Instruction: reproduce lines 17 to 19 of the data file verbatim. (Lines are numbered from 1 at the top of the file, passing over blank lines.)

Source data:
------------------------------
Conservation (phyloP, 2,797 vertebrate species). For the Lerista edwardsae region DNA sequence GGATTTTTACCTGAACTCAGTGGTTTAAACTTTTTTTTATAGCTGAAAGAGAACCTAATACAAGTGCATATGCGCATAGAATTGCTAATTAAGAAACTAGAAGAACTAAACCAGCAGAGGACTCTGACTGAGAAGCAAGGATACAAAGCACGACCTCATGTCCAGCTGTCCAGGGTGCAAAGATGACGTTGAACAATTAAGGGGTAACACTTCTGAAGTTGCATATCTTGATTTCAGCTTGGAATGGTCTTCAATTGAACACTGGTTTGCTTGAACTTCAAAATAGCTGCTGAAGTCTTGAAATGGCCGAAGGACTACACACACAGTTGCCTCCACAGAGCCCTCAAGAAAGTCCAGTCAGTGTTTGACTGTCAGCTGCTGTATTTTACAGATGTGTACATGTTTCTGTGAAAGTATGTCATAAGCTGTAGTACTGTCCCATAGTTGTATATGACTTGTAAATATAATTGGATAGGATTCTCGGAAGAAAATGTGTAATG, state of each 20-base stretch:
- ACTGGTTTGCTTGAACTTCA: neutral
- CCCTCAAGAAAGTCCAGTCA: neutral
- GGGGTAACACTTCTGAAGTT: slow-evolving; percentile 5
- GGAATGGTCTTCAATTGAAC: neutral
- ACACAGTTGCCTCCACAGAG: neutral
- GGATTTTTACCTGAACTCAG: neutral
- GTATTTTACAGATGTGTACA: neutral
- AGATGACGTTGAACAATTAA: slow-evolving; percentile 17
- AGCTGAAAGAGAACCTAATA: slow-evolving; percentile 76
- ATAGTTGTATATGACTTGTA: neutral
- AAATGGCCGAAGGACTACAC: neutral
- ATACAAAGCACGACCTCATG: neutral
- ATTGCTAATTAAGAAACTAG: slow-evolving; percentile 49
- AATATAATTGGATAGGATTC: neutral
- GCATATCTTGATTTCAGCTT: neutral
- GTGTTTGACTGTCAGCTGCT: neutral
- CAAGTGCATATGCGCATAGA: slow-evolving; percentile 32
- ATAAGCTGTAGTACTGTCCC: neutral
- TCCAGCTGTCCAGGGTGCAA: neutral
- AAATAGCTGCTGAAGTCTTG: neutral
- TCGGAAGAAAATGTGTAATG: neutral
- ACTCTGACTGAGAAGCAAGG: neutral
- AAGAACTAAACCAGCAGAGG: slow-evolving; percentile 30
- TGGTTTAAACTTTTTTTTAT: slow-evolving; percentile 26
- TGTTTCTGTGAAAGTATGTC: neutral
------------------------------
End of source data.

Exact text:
- GTGTTTGACTGTCAGCTGCT: neutral
- CAAGTGCATATGCGCATAGA: slow-evolving; percentile 32
- ATAAGCTGTAGTACTGTCCC: neutral